Debbie Dingell, in a posting on her Facebook page over the weekend, said she will not seek retiring Sen. Carl Levin’s (D-MI) open seat next year. She had been actively testing the waters for such a race ever since Levin made known his 2014 political intentions. Dingell is the wife of venerable Rep. John Dingell (D-MI-12) who, first elected in a 1955 special election, is the dean of the House of Representatives.
In an email Mr. Dingell sent to supporters relaying his wife’s statement, Debbie Dingell said in part, ” … when Carl Levin announced he would not seek reelection, those plans (working for Sen. Levin’s re-election and other Democrats’ such as her husband) changed. Close friends, complete strangers, political allies and business colleagues encouraged me to take a long, hard look at running for the Senate myself — and that’s what I have done.”
She then goes onto say, ” … but I think it is critical that Democrats unite behind one candidate for what will be a difficult and expensive race, and it’s one of the reasons I have concluded that now is not the time for me to run for the United States Senate. We have good candidates like Gary Peters already running, and a primary would be divisive at a time that cries out for unity. As someone who has spent much of my career working to bring people together, it just didn’t feel right to take this step now. There may be a time when elective office is the right choice for me, but this was not it.”
Her course of action tells us at least two things. First, her pullback decision suggests there could have been some behind the scenes lobbying coming from the Levin Brothers — Sen. Carl and Rep. Sander (D-MI-9) — thus fulfilling their part of a speculated political deal they may have made with Rep. Gary Peters (D-MI-14) two years ago. Second, the move also clearly tells us that Peters is going to run for the Senate.
Just after the Michigan redistricting map was enacted, when representatives Peters and Sander Levin were paired in a newly configured district, there was rampant speculation that the Levin brothers and Peters entered into an arrangement. In return for Peters not running against Sander Levin in an intra-party primary for new House District 9, the siblings would in return support him in a later Senate race when Carl Levin retired. Peters ultimately decided to seek re-election in the African-American majority 14th District against then-Rep. Hansen Clarke (D-MI-13). Running in the 14th certainly appeared to be a tougher road for Peters than challenging Levin in more familiar political territory, thus the speculation suggesting the existence of such a deal among the three men carried credibility.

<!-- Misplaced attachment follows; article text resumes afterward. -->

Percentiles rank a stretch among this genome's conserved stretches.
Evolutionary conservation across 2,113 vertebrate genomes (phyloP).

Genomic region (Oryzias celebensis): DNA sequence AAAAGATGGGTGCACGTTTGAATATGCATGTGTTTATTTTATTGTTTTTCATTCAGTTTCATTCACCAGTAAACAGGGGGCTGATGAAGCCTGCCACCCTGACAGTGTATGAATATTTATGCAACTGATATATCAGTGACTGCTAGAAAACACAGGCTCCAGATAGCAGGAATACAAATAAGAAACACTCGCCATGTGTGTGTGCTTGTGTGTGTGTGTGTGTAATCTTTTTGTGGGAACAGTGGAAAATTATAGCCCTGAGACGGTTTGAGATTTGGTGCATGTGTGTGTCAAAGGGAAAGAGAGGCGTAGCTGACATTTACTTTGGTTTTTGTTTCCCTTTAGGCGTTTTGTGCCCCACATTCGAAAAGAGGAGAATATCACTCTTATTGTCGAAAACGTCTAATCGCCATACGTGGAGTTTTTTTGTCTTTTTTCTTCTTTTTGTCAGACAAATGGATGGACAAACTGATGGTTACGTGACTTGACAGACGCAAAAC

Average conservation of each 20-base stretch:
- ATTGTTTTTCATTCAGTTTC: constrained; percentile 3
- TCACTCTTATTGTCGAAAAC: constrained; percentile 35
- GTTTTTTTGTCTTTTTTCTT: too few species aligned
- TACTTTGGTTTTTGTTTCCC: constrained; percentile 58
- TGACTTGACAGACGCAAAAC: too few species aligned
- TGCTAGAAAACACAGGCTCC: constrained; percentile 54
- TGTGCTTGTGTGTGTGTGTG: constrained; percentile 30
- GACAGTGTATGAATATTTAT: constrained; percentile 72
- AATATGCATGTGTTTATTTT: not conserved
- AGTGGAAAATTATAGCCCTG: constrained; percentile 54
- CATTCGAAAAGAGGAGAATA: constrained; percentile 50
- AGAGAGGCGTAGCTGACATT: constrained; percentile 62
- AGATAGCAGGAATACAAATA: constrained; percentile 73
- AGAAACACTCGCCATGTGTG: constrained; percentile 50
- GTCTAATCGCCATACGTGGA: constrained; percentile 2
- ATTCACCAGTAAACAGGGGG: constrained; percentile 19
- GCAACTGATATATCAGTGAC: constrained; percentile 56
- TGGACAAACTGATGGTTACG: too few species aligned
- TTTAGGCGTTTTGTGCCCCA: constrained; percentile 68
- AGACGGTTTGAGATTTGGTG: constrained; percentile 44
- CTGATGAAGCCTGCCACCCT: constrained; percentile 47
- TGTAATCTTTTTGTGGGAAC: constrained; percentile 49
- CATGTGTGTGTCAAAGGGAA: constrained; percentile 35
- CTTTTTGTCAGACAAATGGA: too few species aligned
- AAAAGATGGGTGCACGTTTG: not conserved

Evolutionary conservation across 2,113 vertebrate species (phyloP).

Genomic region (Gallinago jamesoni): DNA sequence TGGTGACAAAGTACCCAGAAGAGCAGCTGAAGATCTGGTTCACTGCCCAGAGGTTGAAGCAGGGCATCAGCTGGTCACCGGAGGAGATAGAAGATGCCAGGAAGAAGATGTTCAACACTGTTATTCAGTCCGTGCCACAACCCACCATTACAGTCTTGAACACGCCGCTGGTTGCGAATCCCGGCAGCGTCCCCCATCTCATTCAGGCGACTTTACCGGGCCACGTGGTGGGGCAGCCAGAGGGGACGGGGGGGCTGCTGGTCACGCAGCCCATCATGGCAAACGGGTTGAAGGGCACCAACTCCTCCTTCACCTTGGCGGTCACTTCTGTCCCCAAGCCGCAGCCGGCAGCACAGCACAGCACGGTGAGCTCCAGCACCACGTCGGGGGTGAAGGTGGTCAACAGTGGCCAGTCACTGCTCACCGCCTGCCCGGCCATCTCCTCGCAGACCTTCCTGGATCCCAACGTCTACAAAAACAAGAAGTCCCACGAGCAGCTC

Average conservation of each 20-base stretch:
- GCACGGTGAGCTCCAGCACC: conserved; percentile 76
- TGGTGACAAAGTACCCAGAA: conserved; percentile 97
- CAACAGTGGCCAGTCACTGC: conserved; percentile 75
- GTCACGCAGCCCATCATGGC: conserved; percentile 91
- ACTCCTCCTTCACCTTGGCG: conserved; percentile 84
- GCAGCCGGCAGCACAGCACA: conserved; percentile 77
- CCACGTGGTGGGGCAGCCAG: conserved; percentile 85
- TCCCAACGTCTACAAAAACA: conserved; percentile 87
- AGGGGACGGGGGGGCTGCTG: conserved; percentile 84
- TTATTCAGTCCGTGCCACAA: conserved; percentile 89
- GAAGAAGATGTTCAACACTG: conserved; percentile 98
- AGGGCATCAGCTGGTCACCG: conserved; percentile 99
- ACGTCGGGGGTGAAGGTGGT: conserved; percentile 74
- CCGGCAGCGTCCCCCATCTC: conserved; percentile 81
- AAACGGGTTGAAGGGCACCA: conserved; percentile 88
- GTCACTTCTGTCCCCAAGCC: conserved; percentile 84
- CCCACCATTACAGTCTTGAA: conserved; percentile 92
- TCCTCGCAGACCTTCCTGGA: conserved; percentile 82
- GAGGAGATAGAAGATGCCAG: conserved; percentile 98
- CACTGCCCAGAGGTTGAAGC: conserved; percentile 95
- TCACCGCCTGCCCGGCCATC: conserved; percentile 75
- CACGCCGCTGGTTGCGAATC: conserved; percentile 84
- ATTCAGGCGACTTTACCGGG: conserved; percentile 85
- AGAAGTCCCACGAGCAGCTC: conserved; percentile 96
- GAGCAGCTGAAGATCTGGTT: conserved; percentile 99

To date, despite what Ms. Dingell said in her message, Peters has not officially announced for the Senate. Prior to Levin making his retirement decision public, it was assumed that the Detroit congressman would run against Gov. Rick Snyder (R). Though people immediately assumed he would switch to the Senate race, Peters has yet to confirm that this is his plan. Ms. Dingell’s action and statement, however, makes it appear beyond any doubt that Peters will run for the Senate.
Sans Ms. Dingell in the race, Rep. Peters should draw a clear shot for the Democratic nomination. Should Rep. Mike Rogers (R-MI-8) decide to run on the Republican side, the statewide contest will become one of the more interesting and hard-fought races in the country. Rogers is still said to be “seriously considering” running for the Senate, according to sources personally close to the congressman. A Peters Senatorial candidacy will also change the Democratic gubernatorial picture and probably leaves Gov. Snyder with a weaker opponent.
Expect Peters to announce for the Senate in the very near future, particularly since Ms. Dingell just made clear that he has been recruiting the Democratic support needed to make the race. Political observers in Michigan and nationwide will now turn their full attention toward Peters and Rogers.